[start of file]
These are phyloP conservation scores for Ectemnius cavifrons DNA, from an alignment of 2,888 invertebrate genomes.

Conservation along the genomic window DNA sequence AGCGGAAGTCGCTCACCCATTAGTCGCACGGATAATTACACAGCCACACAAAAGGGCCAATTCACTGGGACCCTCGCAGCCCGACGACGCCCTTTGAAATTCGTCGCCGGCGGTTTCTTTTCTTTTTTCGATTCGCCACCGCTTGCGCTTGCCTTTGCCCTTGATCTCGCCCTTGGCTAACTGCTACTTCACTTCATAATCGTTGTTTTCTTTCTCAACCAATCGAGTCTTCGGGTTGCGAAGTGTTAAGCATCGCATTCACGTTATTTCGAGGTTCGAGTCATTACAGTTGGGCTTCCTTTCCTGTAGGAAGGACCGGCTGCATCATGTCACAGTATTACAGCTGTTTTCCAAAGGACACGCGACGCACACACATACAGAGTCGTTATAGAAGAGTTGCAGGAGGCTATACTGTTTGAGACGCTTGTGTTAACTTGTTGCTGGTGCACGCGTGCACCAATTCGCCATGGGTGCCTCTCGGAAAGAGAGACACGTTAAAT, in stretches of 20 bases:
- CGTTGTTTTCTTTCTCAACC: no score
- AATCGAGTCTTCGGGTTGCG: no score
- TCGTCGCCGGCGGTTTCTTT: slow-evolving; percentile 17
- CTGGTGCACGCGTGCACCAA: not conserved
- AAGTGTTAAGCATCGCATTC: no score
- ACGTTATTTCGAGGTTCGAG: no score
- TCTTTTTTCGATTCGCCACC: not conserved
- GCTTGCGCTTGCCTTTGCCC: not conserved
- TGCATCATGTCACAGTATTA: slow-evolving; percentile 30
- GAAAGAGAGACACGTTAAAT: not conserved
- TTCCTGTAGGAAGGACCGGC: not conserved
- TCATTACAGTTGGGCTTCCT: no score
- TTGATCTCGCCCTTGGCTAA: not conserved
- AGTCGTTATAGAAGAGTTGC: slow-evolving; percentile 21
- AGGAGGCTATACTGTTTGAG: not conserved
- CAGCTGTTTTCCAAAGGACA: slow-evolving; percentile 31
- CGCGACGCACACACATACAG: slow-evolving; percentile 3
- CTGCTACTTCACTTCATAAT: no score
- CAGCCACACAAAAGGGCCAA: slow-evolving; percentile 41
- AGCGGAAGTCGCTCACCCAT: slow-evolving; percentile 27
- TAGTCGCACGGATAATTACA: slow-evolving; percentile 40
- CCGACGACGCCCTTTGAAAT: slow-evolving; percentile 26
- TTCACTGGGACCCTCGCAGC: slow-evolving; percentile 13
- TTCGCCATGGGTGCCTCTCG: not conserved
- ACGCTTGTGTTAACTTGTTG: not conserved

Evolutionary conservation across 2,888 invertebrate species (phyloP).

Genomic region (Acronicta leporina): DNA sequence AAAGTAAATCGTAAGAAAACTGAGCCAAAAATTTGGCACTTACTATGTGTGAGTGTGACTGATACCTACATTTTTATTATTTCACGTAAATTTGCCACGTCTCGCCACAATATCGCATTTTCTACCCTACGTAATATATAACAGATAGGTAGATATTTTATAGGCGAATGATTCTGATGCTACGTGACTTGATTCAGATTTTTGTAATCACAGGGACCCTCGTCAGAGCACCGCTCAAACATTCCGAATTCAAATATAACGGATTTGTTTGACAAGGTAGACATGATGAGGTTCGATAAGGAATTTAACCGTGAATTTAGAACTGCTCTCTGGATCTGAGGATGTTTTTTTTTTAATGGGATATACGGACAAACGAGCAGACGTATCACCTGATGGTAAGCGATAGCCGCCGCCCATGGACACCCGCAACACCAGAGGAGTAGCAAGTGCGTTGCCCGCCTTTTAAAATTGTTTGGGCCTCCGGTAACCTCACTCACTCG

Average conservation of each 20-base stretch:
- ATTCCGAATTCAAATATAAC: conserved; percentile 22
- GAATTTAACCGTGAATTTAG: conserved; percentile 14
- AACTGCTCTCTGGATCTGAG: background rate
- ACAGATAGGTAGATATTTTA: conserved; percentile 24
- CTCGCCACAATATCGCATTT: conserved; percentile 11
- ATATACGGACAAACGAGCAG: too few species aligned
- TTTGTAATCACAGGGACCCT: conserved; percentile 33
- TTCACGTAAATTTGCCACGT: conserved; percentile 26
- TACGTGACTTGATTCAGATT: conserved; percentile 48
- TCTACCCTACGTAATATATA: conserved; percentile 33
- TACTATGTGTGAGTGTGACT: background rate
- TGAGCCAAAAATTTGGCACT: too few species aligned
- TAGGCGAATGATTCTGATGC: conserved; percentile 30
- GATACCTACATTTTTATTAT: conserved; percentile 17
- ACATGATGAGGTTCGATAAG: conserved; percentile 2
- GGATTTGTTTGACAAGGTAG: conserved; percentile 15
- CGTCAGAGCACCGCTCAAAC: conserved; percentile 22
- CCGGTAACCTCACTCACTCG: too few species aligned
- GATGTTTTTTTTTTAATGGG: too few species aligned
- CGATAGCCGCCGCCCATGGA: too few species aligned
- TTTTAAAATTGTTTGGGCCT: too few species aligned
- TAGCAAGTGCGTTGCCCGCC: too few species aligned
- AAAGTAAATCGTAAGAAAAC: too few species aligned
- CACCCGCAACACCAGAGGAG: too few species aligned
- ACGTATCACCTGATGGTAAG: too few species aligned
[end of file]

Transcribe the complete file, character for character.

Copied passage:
These are phyloP conservation scores for Ectemnius cavifrons DNA, from an alignment of 2,888 invertebrate genomes.

Conservation along the genomic window DNA sequence AGCGGAAGTCGCTCACCCATTAGTCGCACGGATAATTACACAGCCACACAAAAGGGCCAATTCACTGGGACCCTCGCAGCCCGACGACGCCCTTTGAAATTCGTCGCCGGCGGTTTCTTTTCTTTTTTCGATTCGCCACCGCTTGCGCTTGCCTTTGCCCTTGATCTCGCCCTTGGCTAACTGCTACTTCACTTCATAATCGTTGTTTTCTTTCTCAACCAATCGAGTCTTCGGGTTGCGAAGTGTTAAGCATCGCATTCACGTTATTTCGAGGTTCGAGTCATTACAGTTGGGCTTCCTTTCCTGTAGGAAGGACCGGCTGCATCATGTCACAGTATTACAGCTGTTTTCCAAAGGACACGCGACGCACACACATACAGAGTCGTTATAGAAGAGTTGCAGGAGGCTATACTGTTTGAGACGCTTGTGTTAACTTGTTGCTGGTGCACGCGTGCACCAATTCGCCATGGGTGCCTCTCGGAAAGAGAGACACGTTAAAT, in stretches of 20 bases:
- CGTTGTTTTCTTTCTCAACC: no score
- AATCGAGTCTTCGGGTTGCG: no score
- TCGTCGCCGGCGGTTTCTTT: slow-evolving; percentile 17
- CTGGTGCACGCGTGCACCAA: not conserved
- AAGTGTTAAGCATCGCATTC: no score
- ACGTTATTTCGAGGTTCGAG: no score
- TCTTTTTTCGATTCGCCACC: not conserved
- GCTTGCGCTTGCCTTTGCCC: not conserved
- TGCATCATGTCACAGTATTA: slow-evolving; percentile 30
- GAAAGAGAGACACGTTAAAT: not conserved
- TTCCTGTAGGAAGGACCGGC: not conserved
- TCATTACAGTTGGGCTTCCT: no score
- TTGATCTCGCCCTTGGCTAA: not conserved
- AGTCGTTATAGAAGAGTTGC: slow-evolving; percentile 21
- AGGAGGCTATACTGTTTGAG: not conserved
- CAGCTGTTTTCCAAAGGACA: slow-evolving; percentile 31
- CGCGACGCACACACATACAG: slow-evolving; percentile 3
- CTGCTACTTCACTTCATAAT: no score
- CAGCCACACAAAAGGGCCAA: slow-evolving; percentile 41
- AGCGGAAGTCGCTCACCCAT: slow-evolving; percentile 27
- TAGTCGCACGGATAATTACA: slow-evolving; percentile 40
- CCGACGACGCCCTTTGAAAT: slow-evolving; percentile 26
- TTCACTGGGACCCTCGCAGC: slow-evolving; percentile 13
- TTCGCCATGGGTGCCTCTCG: not conserved
- ACGCTTGTGTTAACTTGTTG: not conserved

Evolutionary conservation across 2,888 invertebrate species (phyloP).

Genomic region (Acronicta leporina): DNA sequence AAAGTAAATCGTAAGAAAACTGAGCCAAAAATTTGGCACTTACTATGTGTGAGTGTGACTGATACCTACATTTTTATTATTTCACGTAAATTTGCCACGTCTCGCCACAATATCGCATTTTCTACCCTACGTAATATATAACAGATAGGTAGATATTTTATAGGCGAATGATTCTGATGCTACGTGACTTGATTCAGATTTTTGTAATCACAGGGACCCTCGTCAGAGCACCGCTCAAACATTCCGAATTCAAATATAACGGATTTGTTTGACAAGGTAGACATGATGAGGTTCGATAAGGAATTTAACCGTGAATTTAGAACTGCTCTCTGGATCTGAGGATGTTTTTTTTTTAATGGGATATACGGACAAACGAGCAGACGTATCACCTGATGGTAAGCGATAGCCGCCGCCCATGGACACCCGCAACACCAGAGGAGTAGCAAGTGCGTTGCCCGCCTTTTAAAATTGTTTGGGCCTCCGGTAACCTCACTCACTCG

Average conservation of each 20-base stretch:
- ATTCCGAATTCAAATATAAC: conserved; percentile 22
- GAATTTAACCGTGAATTTAG: conserved; percentile 14
- AACTGCTCTCTGGATCTGAG: background rate
- ACAGATAGGTAGATATTTTA: conserved; percentile 24
- CTCGCCACAATATCGCATTT: conserved; percentile 11
- ATATACGGACAAACGAGCAG: too few species aligned
- TTTGTAATCACAGGGACCCT: conserved; percentile 33
- TTCACGTAAATTTGCCACGT: conserved; percentile 26
- TACGTGACTTGATTCAGATT: conserved; percentile 48
- TCTACCCTACGTAATATATA: conserved; percentile 33
- TACTATGTGTGAGTGTGACT: background rate
- TGAGCCAAAAATTTGGCACT: too few species aligned
- TAGGCGAATGATTCTGATGC: conserved; percentile 30
- GATACCTACATTTTTATTAT: conserved; percentile 17
- ACATGATGAGGTTCGATAAG: conserved; percentile 2
- GGATTTGTTTGACAAGGTAG: conserved; percentile 15
- CGTCAGAGCACCGCTCAAAC: conserved; percentile 22
- CCGGTAACCTCACTCACTCG: too few species aligned
- GATGTTTTTTTTTTAATGGG: too few species aligned
- CGATAGCCGCCGCCCATGGA: too few species aligned
- TTTTAAAATTGTTTGGGCCT: too few species aligned
- TAGCAAGTGCGTTGCCCGCC: too few species aligned
- AAAGTAAATCGTAAGAAAAC: too few species aligned
- CACCCGCAACACCAGAGGAG: too few species aligned
- ACGTATCACCTGATGGTAAG: too few species aligned